My mind has been drawn to another of Rilke’s poems – Dreaming: This my labour: crowned by desire to wander the paths of days. Then sturdied, strong, send rootlet streamers down deep into life as I may — and through its pain mature far beyond it, and long past the end of time. I treated myself today to a luxury I rarely allow myself – a trip to the cinema, ...

Read More »
Ernst and Young peddlers of falsity, destroyers of dreams

Ernst and Young peddlers of falsity, destroyers of dreams

Had I the heavens’ embroidered cloths, Enwrought of golden and silver light, The blue and the dim and the dark cloths Of night and light and the half-light, I would lay these cloths under your feet: But I, being poor, have only my dreams; I have spread my dreams under your feet; Tread softly because you tread on my dreams. Aedh wishes for the cloths of heaven, W.B. Yeats. Many, ...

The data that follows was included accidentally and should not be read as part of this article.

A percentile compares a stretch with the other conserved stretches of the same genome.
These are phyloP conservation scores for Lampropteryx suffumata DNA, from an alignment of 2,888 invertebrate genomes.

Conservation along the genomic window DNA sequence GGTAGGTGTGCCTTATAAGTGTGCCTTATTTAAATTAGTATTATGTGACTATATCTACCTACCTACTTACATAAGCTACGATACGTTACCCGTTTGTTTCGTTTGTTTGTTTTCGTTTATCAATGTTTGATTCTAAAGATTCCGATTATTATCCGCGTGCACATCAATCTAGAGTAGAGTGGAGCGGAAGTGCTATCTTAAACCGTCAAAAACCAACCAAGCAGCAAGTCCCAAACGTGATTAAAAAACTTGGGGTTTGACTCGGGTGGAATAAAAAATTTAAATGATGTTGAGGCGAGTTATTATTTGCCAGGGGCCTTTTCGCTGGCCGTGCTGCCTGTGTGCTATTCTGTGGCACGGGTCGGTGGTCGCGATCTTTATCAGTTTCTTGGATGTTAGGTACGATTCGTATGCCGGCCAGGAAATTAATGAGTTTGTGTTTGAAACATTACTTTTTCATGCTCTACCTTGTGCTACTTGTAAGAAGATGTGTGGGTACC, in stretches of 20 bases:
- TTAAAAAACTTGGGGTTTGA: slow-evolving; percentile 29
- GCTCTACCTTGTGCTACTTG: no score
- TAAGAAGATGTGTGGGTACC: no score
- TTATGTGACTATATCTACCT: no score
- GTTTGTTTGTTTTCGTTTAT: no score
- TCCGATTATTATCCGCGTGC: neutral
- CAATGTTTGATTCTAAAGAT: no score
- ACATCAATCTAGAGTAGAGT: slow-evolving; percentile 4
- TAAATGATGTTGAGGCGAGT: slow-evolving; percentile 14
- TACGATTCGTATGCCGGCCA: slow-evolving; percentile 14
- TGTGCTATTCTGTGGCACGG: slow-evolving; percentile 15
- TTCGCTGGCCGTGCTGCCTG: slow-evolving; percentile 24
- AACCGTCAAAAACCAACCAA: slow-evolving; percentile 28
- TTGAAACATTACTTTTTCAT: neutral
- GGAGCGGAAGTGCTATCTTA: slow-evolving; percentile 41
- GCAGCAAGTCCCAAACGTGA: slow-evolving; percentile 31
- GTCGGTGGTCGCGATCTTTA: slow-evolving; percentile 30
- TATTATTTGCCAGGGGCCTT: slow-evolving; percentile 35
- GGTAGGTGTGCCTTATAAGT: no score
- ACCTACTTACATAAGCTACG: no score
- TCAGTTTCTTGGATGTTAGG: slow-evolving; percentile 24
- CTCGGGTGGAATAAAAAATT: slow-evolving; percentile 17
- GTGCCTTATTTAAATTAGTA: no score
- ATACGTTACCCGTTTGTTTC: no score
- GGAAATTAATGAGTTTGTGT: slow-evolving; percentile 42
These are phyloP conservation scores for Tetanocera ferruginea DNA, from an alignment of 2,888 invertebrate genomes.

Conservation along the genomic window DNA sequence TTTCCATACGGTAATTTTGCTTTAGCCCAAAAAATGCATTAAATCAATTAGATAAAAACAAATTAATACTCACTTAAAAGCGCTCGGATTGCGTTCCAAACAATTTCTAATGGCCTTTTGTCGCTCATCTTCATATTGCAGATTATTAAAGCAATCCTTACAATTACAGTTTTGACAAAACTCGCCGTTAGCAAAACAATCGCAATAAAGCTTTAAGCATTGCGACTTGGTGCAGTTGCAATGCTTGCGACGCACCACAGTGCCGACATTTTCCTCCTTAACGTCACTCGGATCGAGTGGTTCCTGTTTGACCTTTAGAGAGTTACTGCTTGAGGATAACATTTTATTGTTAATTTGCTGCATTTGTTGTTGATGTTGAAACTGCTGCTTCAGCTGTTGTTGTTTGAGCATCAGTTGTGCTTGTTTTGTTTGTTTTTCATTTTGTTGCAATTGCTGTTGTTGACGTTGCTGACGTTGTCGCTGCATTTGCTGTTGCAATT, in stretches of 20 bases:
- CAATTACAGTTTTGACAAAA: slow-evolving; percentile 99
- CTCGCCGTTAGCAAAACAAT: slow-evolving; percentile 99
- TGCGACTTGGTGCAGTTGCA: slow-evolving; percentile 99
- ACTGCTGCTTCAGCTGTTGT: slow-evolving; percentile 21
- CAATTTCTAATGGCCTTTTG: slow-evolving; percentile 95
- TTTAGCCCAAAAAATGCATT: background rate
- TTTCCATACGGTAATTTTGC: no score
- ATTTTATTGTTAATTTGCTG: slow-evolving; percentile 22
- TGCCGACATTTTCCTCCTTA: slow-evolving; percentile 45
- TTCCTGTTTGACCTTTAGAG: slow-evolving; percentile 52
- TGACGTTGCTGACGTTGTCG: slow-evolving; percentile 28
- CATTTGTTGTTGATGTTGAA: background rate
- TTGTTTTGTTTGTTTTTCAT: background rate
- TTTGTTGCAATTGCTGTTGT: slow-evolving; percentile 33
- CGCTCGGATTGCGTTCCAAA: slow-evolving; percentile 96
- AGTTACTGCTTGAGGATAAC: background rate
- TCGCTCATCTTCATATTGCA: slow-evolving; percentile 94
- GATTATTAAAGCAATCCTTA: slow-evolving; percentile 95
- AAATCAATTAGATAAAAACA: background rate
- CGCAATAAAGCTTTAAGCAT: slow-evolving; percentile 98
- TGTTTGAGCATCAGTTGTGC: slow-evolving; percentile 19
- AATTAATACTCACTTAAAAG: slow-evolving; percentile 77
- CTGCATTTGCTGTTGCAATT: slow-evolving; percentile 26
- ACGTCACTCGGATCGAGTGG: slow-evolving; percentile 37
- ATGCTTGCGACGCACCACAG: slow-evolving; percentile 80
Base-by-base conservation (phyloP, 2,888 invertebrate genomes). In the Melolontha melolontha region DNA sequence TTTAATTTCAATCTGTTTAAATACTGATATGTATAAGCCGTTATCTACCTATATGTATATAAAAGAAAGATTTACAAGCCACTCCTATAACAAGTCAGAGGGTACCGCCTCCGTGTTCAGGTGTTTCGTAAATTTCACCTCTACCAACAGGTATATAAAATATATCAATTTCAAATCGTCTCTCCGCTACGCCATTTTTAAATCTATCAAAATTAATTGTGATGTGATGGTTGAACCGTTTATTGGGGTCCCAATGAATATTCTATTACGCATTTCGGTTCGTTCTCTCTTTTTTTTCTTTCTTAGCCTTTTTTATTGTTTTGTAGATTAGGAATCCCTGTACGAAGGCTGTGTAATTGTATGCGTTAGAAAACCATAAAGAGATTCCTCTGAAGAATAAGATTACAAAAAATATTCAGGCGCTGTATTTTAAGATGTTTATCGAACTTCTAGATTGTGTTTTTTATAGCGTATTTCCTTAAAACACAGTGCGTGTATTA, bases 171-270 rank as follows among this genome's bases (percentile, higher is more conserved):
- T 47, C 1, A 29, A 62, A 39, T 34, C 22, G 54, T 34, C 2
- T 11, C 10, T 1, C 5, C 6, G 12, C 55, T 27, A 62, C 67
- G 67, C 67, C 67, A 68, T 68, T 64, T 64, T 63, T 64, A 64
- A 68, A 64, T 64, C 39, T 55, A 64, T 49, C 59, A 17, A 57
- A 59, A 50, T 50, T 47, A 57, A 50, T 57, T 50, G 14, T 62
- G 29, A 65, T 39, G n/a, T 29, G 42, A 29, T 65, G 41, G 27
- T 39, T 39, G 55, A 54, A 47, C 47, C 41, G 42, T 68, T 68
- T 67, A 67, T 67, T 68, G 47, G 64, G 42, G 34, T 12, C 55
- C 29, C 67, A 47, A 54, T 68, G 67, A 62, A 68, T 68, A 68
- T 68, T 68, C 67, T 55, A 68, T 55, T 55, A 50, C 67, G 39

Read More »
Media, racism and manipulation

Media, racism and manipulation

Media have divided the working class and stereotyped young African-American males as gangsters or drug dealers. As a result of such treatment, the media have crushed youths’ prospects for future employment and advancement. The media have focused on the negative aspects of the black community (e.g. engaging in drug use, criminal activity, welfare abuse) while maintaining the cycle of poverty that the elite wants. Balkaran, S., 1999, The Yale Political ...

Read More »
Mob rule and the ‘gentle’ nations of the West

Mob rule and the ‘gentle’ nations of the West

You can talk a mob into anything; its feelings may be – usually are – on the whole generous and right; but it has no foundation for them; you may tease or tickle it into any, at your pleasure; it thinks by infection, for the most part, catching an opinion like a cold, and there is nothing so little that it will not roar itself wild about, when the fit ...